B in g h a m to n , N . Y . , J u ly 1 9 7 0 ____________________________ 1 6 8 5 - 6 ,
B i r m i n g h a m , A l a . , M a r . 1970___________________________
1660-57,
B o i s e C it y , Idaho, N ov. 1 9 7 0 1 ______________________ ____ 1 6 8 5 - 2 1 ,
B o s t o n , M a s s . , Aug. 1970 1 ______________________________ 1 6 8 5-1 1,
B u f f a lo , N . Y . , O c t . 1 9 7 0 1-------------------------------------------------- 1 6 8 5 - 4 3 ,
B u r lin g t o n , V t ., M a r . 1970_______________________________ 1 6 6 0 - 5 3 ,
C a nton, O h i o , M a y 1970 1_________________________________ 1 6 6 0 - 8 1 ,
C h a r l e s t o n , W. V a . , M a r . 1971__________________________ 1 6 8 5 - 5 7 ,
C h a r l o t t e , N . C . , Jan. 1971----------------------------------------------- 1 6 8 5 - 4 8 ,
C h a t ta n o o g a , T e n n . - G a . , Sept. 1970 1 __________________ 1 6 8 5 - 1 0 ,
1660-90,
C h i c a g o , 111., June 1970__________________________________
C in c in n a t i, Ohicr-K y.—I n d . , F e b . 1971 1--------------------------- 1 6 8 5 - 5 3 ,
C l e v e l a n d , O h i o , Sept. 1 9 7 0 1 ------------------------------------------- 1 6 8 5 - 2 8 ,
C o l u m b u s , O h i o , O c t . 1 9 7 0 1_____________________________ 1 6 8 5 - 3 3 ,
D a l l a s , T e x . , O ct . 1970* _________________________________ 1 6 8 5 - 2 2 ,
D a v e n p o r t —R o c k Isla nd— o l i n e , Iowa—111.,
M
F e b . 1971 ---------------------------------------------------------------------------- 1 6 8 5 - 5 1 ,
D a yto n , O h i o , D e c . 1 9 7 0 1_________________________________ 1 6 8 5 - 4 5 ,
D e n v e r , C o l o . , D e c . 1970_________________________________ 1 6 8 5 - 4 1 ,
1660-73,
D e s M o i n e s , Iow a, M a y 1970 1 __________________________
D e t r o i t , M i c h . , F e b . 1 9 7 0 ________________________________ 1 6 6 0 - 5 8 ,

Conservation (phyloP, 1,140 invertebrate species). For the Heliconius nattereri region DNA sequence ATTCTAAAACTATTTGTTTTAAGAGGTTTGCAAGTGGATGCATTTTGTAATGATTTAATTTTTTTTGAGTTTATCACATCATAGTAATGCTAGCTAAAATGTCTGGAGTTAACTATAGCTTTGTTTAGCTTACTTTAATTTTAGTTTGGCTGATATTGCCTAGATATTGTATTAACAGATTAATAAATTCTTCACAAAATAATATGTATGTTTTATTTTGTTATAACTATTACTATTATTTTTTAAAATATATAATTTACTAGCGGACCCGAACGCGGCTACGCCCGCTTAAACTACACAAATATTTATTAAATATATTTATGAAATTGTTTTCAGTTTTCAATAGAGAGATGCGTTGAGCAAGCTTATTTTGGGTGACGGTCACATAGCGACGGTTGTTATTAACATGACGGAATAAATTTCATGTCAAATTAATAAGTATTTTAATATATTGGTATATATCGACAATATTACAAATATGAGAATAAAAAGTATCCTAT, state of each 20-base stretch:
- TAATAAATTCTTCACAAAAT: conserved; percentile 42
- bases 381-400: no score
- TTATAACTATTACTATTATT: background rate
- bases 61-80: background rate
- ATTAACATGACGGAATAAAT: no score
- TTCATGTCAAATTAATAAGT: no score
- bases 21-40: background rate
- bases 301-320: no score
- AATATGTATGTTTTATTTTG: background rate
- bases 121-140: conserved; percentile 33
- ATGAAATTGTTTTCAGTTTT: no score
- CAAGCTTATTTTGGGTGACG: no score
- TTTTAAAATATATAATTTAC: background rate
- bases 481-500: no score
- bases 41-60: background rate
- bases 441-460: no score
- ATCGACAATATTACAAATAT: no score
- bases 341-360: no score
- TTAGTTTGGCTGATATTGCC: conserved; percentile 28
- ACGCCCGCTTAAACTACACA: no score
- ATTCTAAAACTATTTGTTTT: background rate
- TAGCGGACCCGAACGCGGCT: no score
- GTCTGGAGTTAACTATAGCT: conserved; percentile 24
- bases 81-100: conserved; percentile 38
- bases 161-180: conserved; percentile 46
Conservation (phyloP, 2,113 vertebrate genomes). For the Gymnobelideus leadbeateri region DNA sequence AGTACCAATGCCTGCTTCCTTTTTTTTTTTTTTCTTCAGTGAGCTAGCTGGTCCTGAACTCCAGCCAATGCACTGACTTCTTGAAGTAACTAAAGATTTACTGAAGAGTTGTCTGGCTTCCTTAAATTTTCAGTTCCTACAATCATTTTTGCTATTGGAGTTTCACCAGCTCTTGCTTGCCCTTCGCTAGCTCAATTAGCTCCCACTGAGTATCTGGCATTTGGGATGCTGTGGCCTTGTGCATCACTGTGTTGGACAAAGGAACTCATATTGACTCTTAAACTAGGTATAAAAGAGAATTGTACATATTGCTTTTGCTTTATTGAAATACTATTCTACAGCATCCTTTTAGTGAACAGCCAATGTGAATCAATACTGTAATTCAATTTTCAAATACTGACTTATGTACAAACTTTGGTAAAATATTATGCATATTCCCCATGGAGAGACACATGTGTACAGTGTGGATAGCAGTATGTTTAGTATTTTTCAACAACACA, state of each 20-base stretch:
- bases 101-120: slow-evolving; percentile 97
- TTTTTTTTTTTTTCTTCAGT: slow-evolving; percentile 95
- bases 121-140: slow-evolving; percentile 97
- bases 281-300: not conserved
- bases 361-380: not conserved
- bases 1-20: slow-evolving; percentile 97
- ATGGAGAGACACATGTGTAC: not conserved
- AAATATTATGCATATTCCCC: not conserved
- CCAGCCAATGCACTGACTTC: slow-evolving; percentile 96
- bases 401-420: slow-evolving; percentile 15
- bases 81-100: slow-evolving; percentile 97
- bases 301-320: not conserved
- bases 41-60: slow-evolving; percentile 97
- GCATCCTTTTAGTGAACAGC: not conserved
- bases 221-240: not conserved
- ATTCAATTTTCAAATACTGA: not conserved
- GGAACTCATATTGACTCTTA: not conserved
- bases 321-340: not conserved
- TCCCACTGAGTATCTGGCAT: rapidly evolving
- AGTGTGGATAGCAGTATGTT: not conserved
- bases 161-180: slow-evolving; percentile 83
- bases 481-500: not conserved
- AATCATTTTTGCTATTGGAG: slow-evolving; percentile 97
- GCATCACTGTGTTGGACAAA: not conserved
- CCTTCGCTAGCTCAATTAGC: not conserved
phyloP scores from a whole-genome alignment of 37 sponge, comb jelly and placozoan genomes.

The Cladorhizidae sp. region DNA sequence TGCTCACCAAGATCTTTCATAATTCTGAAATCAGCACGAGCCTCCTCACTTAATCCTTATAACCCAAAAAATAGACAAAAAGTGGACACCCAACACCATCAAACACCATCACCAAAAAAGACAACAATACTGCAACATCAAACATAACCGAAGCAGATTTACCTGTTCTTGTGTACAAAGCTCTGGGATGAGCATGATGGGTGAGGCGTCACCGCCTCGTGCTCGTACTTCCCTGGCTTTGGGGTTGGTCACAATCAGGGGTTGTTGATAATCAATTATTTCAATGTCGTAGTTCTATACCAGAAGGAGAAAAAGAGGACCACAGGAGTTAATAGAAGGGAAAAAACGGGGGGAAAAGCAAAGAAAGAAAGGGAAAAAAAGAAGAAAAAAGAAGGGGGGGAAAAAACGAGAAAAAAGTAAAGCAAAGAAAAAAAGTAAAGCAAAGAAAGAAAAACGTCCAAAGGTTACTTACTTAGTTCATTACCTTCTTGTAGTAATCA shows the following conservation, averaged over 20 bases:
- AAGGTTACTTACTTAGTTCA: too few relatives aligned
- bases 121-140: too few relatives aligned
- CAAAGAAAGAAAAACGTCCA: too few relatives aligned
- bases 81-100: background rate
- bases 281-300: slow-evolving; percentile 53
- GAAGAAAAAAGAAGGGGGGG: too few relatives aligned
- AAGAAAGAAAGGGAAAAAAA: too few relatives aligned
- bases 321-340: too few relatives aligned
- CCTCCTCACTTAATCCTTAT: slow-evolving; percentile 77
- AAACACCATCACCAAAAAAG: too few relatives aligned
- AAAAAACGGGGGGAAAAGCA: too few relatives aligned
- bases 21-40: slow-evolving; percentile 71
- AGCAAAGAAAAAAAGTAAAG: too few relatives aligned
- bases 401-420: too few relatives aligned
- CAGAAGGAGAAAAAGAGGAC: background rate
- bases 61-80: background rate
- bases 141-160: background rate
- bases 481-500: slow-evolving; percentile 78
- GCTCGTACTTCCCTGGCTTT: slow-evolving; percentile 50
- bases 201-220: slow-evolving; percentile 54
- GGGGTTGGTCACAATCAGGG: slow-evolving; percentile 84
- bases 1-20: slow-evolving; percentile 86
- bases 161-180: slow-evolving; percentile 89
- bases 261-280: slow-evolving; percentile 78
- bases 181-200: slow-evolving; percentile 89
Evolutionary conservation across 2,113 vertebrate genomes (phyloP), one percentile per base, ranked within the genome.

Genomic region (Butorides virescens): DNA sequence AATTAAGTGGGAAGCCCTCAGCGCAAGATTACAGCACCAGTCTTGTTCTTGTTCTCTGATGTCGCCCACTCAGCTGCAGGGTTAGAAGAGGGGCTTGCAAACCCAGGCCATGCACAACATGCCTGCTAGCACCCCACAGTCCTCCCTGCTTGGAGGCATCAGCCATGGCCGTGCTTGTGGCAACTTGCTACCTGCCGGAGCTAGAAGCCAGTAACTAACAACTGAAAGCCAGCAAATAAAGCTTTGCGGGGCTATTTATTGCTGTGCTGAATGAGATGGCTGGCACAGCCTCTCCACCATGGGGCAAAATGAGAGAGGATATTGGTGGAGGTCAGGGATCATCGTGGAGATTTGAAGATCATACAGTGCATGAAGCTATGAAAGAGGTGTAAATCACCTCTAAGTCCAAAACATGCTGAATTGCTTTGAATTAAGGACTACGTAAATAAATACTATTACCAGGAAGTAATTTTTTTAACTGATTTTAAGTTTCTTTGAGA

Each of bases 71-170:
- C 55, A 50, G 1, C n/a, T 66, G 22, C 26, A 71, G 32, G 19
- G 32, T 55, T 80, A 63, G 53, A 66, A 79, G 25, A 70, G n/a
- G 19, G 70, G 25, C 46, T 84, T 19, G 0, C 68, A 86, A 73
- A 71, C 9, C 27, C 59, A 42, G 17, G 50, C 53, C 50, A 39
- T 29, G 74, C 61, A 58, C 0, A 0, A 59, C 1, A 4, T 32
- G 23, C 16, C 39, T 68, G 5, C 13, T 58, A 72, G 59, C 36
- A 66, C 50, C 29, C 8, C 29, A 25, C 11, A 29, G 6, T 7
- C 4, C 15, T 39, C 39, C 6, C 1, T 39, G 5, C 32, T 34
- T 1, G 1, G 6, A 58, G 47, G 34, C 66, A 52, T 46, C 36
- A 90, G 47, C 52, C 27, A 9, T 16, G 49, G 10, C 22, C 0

F o r t W o r t h , T e x . , O c t . 1970 1 ___________________________
1685-25,
G r e e n B a y , W i s . , J u ly 1970 1------------------------------------------- 1 6 8 5 - 4 ,
G r e e n v i l l e , S . C . , M a y 1 9 7 0 ______________________________ 1 6 6 0 - 7 9 ,
H o u s t o n , T e x . , A p r . 1970_________________________________ 1 6 6 0 - 6 7 ,
I n d ia n a p o lis , Ind., O c t . 1 9 7 0 1___________________________ 1 6 8 5 - 3 1 ,
J a c k s o n , M i s s . , Jan. 1971 1______________________________ 1 6 8 5 - 3 9 ,
J a c k s o n v i l l e , F l a . , D e c . 1970 1 --------------------------------------- 1 6 8 5 - 3 7 ,
K a n s a s C it y , M o . - K a n s . , Sept. 1970 1---------------------------- 1 6 8 5 - 1 6 ,
L a w r e n c e —H a v e r h i l l , M a s s . —N . H . , June 1970 1------------ 1 6 6 0 - 8 2 ,
L ittle R o c k ^ N o r t h L it tle R o c k , A r k . , J u ly 1970 1------- 1 6 8 5 - 1 ,
L o s A n g e l e s —L o n g B e a c h and A n a h e im —Santa AnarG a r d e n G r o v e , C a l i f . , M a r . 1970______________________ 1 6 6 0 - 6 4 ,
L o u i s v i l l e , Ky.—Ind., N o v . 1970__________________________ 1 6 8 5 - 2 7 ,
L u b b o c k , T e x . , M a r . 1970 1______________________________ 1 6 6 0 - 5 0 ,
M a n c h e s t e r , N .H ., J u ly 1970 1 ___________________________ 1 6 8 5 - 2 ,
M e m p h i s , T e n n . - A r k . , N o v . 1970___________________ ___ 1 6 8 5 - 3 0 ,
M i a m i , F l a . , N ov. 1 9 7 0 1---------------------------------------------------- 1 6 8 5 - 2 9 ,
M id la n d and O d e s s a , T e x . , Jan. 1971__________________
1685-40,
M ilw a u k e e , W i s . , M a y 1 9 7 0 1____________________________
1660-74,
M i n n e a p o l i s —St. P a u l , M in n ., Jan. 1971------------------------ 1 6 8 5 - 4 4 ,
Data on establishment practices and supplementary wage provisions are also presented.




30 c e n t s
35ce n ts
30ce n ts
35c e n t s
50ce n ts
50ce n ts
30c e n t s
30 ce n ts
30ce n ts
35 ce n ts
50 c e n t s
50c e n ts
25ce n ts
35c e n ts
30 c e n ts
30c e n ts
35c e n t s
60 c e n t s
45 ce n ts
50ce n ts
40 c e n ts
50c e n ts
30c e n ts
40 c e n ts
35c e n ts
35c e n ts
35 ce n ts
35 c e n ts
35c e n ts
30ce n ts
35 ce n ts
40 ce n ts
35ce n ts
35 ce n ts
45 c e n ts
35c e n t s
35c e n t s
45 ce n ts
30 ce n ts
35ce n ts
35c e n ts
30 ce n ts
40 ce n ts
30ce n ts
50 c e n ts
40 ce n ts

A rea
M u s k e g o n — u s k e g o n H e ig h t s , M i c h . , June 1 9 7 0 1_____
M
N e w a r k and J e r s e y C it y , N . J . , Jan. 1971_______________
New H av e n, C o n n ., Jan. 1971____________________________
New O r l e a n s , L a . , Jan. 1971 1 ___________________________
New Y o r k , N . Y . , A p r . 1 9 7 0 1_____________________________